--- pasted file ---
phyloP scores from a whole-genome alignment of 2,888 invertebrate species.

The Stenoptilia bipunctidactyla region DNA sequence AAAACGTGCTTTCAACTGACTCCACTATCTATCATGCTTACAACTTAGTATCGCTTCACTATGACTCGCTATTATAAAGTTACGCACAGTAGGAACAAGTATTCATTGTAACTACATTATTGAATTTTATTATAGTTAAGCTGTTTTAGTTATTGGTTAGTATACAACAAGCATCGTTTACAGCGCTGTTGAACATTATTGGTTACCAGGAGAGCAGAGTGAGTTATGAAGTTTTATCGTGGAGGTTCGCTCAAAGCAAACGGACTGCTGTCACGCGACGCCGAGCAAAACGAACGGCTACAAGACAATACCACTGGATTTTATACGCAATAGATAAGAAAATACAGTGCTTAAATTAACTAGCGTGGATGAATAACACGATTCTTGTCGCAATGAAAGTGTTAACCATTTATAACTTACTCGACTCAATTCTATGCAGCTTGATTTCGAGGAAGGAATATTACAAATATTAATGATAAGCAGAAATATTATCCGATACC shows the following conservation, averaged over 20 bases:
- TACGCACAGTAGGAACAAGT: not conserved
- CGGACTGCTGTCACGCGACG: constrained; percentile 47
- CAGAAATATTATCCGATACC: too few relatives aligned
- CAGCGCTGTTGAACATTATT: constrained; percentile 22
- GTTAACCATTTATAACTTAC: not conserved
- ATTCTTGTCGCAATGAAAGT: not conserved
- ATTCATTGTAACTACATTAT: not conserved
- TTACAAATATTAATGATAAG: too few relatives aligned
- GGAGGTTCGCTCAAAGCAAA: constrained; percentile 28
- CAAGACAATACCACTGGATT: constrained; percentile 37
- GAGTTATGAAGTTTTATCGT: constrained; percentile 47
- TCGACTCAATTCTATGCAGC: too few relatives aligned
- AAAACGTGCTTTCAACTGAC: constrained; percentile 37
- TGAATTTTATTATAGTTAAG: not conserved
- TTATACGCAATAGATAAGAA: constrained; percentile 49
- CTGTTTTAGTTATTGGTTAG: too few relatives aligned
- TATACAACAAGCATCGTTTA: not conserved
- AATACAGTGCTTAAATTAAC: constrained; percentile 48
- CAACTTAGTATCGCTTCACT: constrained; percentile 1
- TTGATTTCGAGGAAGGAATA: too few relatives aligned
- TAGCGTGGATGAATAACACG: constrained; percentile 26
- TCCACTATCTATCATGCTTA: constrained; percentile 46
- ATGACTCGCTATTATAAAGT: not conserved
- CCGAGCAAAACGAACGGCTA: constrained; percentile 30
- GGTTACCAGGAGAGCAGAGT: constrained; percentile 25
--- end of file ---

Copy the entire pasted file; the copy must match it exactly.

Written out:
phyloP scores from a whole-genome alignment of 2,888 invertebrate species.

The Stenoptilia bipunctidactyla region DNA sequence AAAACGTGCTTTCAACTGACTCCACTATCTATCATGCTTACAACTTAGTATCGCTTCACTATGACTCGCTATTATAAAGTTACGCACAGTAGGAACAAGTATTCATTGTAACTACATTATTGAATTTTATTATAGTTAAGCTGTTTTAGTTATTGGTTAGTATACAACAAGCATCGTTTACAGCGCTGTTGAACATTATTGGTTACCAGGAGAGCAGAGTGAGTTATGAAGTTTTATCGTGGAGGTTCGCTCAAAGCAAACGGACTGCTGTCACGCGACGCCGAGCAAAACGAACGGCTACAAGACAATACCACTGGATTTTATACGCAATAGATAAGAAAATACAGTGCTTAAATTAACTAGCGTGGATGAATAACACGATTCTTGTCGCAATGAAAGTGTTAACCATTTATAACTTACTCGACTCAATTCTATGCAGCTTGATTTCGAGGAAGGAATATTACAAATATTAATGATAAGCAGAAATATTATCCGATACC shows the following conservation, averaged over 20 bases:
- TACGCACAGTAGGAACAAGT: not conserved
- CGGACTGCTGTCACGCGACG: constrained; percentile 47
- CAGAAATATTATCCGATACC: too few relatives aligned
- CAGCGCTGTTGAACATTATT: constrained; percentile 22
- GTTAACCATTTATAACTTAC: not conserved
- ATTCTTGTCGCAATGAAAGT: not conserved
- ATTCATTGTAACTACATTAT: not conserved
- TTACAAATATTAATGATAAG: too few relatives aligned
- GGAGGTTCGCTCAAAGCAAA: constrained; percentile 28
- CAAGACAATACCACTGGATT: constrained; percentile 37
- GAGTTATGAAGTTTTATCGT: constrained; percentile 47
- TCGACTCAATTCTATGCAGC: too few relatives aligned
- AAAACGTGCTTTCAACTGAC: constrained; percentile 37
- TGAATTTTATTATAGTTAAG: not conserved
- TTATACGCAATAGATAAGAA: constrained; percentile 49
- CTGTTTTAGTTATTGGTTAG: too few relatives aligned
- TATACAACAAGCATCGTTTA: not conserved
- AATACAGTGCTTAAATTAAC: constrained; percentile 48
- CAACTTAGTATCGCTTCACT: constrained; percentile 1
- TTGATTTCGAGGAAGGAATA: too few relatives aligned
- TAGCGTGGATGAATAACACG: constrained; percentile 26
- TCCACTATCTATCATGCTTA: constrained; percentile 46
- ATGACTCGCTATTATAAAGT: not conserved
- CCGAGCAAAACGAACGGCTA: constrained; percentile 30
- GGTTACCAGGAGAGCAGAGT: constrained; percentile 25